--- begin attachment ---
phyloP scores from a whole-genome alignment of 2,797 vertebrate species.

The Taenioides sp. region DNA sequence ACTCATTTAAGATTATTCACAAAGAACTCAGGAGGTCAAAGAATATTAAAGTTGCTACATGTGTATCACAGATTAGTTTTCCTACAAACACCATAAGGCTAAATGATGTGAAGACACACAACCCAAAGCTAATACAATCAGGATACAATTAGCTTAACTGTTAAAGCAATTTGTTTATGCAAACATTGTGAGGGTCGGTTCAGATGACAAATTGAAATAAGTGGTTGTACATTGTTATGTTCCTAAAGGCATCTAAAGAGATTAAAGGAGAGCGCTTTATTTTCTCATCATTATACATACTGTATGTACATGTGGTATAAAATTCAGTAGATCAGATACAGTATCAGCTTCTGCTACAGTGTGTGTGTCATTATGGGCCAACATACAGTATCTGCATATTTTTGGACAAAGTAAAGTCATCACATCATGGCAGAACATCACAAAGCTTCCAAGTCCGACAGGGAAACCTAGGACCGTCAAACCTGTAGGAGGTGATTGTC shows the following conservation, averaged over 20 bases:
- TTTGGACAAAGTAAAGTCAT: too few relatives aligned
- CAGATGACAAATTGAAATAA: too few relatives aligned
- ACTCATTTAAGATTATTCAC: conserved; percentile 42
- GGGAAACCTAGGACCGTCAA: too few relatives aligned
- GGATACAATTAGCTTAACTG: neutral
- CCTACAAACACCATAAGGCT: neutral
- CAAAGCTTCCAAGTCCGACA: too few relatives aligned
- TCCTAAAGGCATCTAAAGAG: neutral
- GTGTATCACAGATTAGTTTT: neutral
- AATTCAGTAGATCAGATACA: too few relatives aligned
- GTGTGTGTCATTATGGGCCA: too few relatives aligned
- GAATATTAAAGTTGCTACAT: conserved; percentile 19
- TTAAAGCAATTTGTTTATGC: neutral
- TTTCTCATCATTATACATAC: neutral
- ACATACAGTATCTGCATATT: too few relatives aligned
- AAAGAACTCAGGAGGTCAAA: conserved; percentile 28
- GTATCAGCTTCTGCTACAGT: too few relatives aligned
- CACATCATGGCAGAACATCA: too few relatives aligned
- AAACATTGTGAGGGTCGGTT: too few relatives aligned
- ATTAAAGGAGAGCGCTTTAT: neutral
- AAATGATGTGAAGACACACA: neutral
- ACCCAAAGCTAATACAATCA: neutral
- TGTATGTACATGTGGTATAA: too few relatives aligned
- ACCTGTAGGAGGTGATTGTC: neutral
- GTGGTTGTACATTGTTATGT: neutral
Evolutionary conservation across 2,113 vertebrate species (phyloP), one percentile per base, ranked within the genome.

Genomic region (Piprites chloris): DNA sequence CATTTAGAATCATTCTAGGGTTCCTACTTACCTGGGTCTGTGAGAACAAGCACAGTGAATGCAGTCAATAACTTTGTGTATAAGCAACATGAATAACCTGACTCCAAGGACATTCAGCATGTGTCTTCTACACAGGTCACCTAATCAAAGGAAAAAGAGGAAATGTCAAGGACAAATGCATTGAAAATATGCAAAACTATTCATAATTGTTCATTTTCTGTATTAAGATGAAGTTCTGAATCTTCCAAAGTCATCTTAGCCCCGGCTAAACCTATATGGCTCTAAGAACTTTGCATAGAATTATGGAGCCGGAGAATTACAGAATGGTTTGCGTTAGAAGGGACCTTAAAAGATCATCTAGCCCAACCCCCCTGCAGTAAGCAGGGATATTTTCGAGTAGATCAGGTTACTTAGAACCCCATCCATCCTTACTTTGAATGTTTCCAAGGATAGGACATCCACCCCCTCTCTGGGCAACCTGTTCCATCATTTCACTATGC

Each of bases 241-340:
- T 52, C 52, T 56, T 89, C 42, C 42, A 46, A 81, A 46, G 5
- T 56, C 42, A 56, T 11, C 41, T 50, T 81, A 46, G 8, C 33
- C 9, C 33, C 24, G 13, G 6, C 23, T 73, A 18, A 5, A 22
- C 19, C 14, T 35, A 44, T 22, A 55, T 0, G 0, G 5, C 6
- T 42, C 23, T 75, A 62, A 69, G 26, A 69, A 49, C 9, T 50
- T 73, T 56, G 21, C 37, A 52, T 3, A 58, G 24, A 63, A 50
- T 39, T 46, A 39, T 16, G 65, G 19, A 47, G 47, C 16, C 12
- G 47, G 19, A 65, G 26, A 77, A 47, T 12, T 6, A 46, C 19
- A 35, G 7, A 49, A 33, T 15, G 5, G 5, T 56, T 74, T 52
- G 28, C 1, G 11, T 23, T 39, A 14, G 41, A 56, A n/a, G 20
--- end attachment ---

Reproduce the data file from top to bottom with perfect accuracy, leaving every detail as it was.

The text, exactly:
phyloP scores from a whole-genome alignment of 2,797 vertebrate species.

The Taenioides sp. region DNA sequence ACTCATTTAAGATTATTCACAAAGAACTCAGGAGGTCAAAGAATATTAAAGTTGCTACATGTGTATCACAGATTAGTTTTCCTACAAACACCATAAGGCTAAATGATGTGAAGACACACAACCCAAAGCTAATACAATCAGGATACAATTAGCTTAACTGTTAAAGCAATTTGTTTATGCAAACATTGTGAGGGTCGGTTCAGATGACAAATTGAAATAAGTGGTTGTACATTGTTATGTTCCTAAAGGCATCTAAAGAGATTAAAGGAGAGCGCTTTATTTTCTCATCATTATACATACTGTATGTACATGTGGTATAAAATTCAGTAGATCAGATACAGTATCAGCTTCTGCTACAGTGTGTGTGTCATTATGGGCCAACATACAGTATCTGCATATTTTTGGACAAAGTAAAGTCATCACATCATGGCAGAACATCACAAAGCTTCCAAGTCCGACAGGGAAACCTAGGACCGTCAAACCTGTAGGAGGTGATTGTC shows the following conservation, averaged over 20 bases:
- TTTGGACAAAGTAAAGTCAT: too few relatives aligned
- CAGATGACAAATTGAAATAA: too few relatives aligned
- ACTCATTTAAGATTATTCAC: conserved; percentile 42
- GGGAAACCTAGGACCGTCAA: too few relatives aligned
- GGATACAATTAGCTTAACTG: neutral
- CCTACAAACACCATAAGGCT: neutral
- CAAAGCTTCCAAGTCCGACA: too few relatives aligned
- TCCTAAAGGCATCTAAAGAG: neutral
- GTGTATCACAGATTAGTTTT: neutral
- AATTCAGTAGATCAGATACA: too few relatives aligned
- GTGTGTGTCATTATGGGCCA: too few relatives aligned
- GAATATTAAAGTTGCTACAT: conserved; percentile 19
- TTAAAGCAATTTGTTTATGC: neutral
- TTTCTCATCATTATACATAC: neutral
- ACATACAGTATCTGCATATT: too few relatives aligned
- AAAGAACTCAGGAGGTCAAA: conserved; percentile 28
- GTATCAGCTTCTGCTACAGT: too few relatives aligned
- CACATCATGGCAGAACATCA: too few relatives aligned
- AAACATTGTGAGGGTCGGTT: too few relatives aligned
- ATTAAAGGAGAGCGCTTTAT: neutral
- AAATGATGTGAAGACACACA: neutral
- ACCCAAAGCTAATACAATCA: neutral
- TGTATGTACATGTGGTATAA: too few relatives aligned
- ACCTGTAGGAGGTGATTGTC: neutral
- GTGGTTGTACATTGTTATGT: neutral
Evolutionary conservation across 2,113 vertebrate species (phyloP), one percentile per base, ranked within the genome.

Genomic region (Piprites chloris): DNA sequence CATTTAGAATCATTCTAGGGTTCCTACTTACCTGGGTCTGTGAGAACAAGCACAGTGAATGCAGTCAATAACTTTGTGTATAAGCAACATGAATAACCTGACTCCAAGGACATTCAGCATGTGTCTTCTACACAGGTCACCTAATCAAAGGAAAAAGAGGAAATGTCAAGGACAAATGCATTGAAAATATGCAAAACTATTCATAATTGTTCATTTTCTGTATTAAGATGAAGTTCTGAATCTTCCAAAGTCATCTTAGCCCCGGCTAAACCTATATGGCTCTAAGAACTTTGCATAGAATTATGGAGCCGGAGAATTACAGAATGGTTTGCGTTAGAAGGGACCTTAAAAGATCATCTAGCCCAACCCCCCTGCAGTAAGCAGGGATATTTTCGAGTAGATCAGGTTACTTAGAACCCCATCCATCCTTACTTTGAATGTTTCCAAGGATAGGACATCCACCCCCTCTCTGGGCAACCTGTTCCATCATTTCACTATGC

Each of bases 241-340:
- T 52, C 52, T 56, T 89, C 42, C 42, A 46, A 81, A 46, G 5
- T 56, C 42, A 56, T 11, C 41, T 50, T 81, A 46, G 8, C 33
- C 9, C 33, C 24, G 13, G 6, C 23, T 73, A 18, A 5, A 22
- C 19, C 14, T 35, A 44, T 22, A 55, T 0, G 0, G 5, C 6
- T 42, C 23, T 75, A 62, A 69, G 26, A 69, A 49, C 9, T 50
- T 73, T 56, G 21, C 37, A 52, T 3, A 58, G 24, A 63, A 50
- T 39, T 46, A 39, T 16, G 65, G 19, A 47, G 47, C 16, C 12
- G 47, G 19, A 65, G 26, A 77, A 47, T 12, T 6, A 46, C 19
- A 35, G 7, A 49, A 33, T 15, G 5, G 5, T 56, T 74, T 52
- G 28, C 1, G 11, T 23, T 39, A 14, G 41, A 56, A n/a, G 20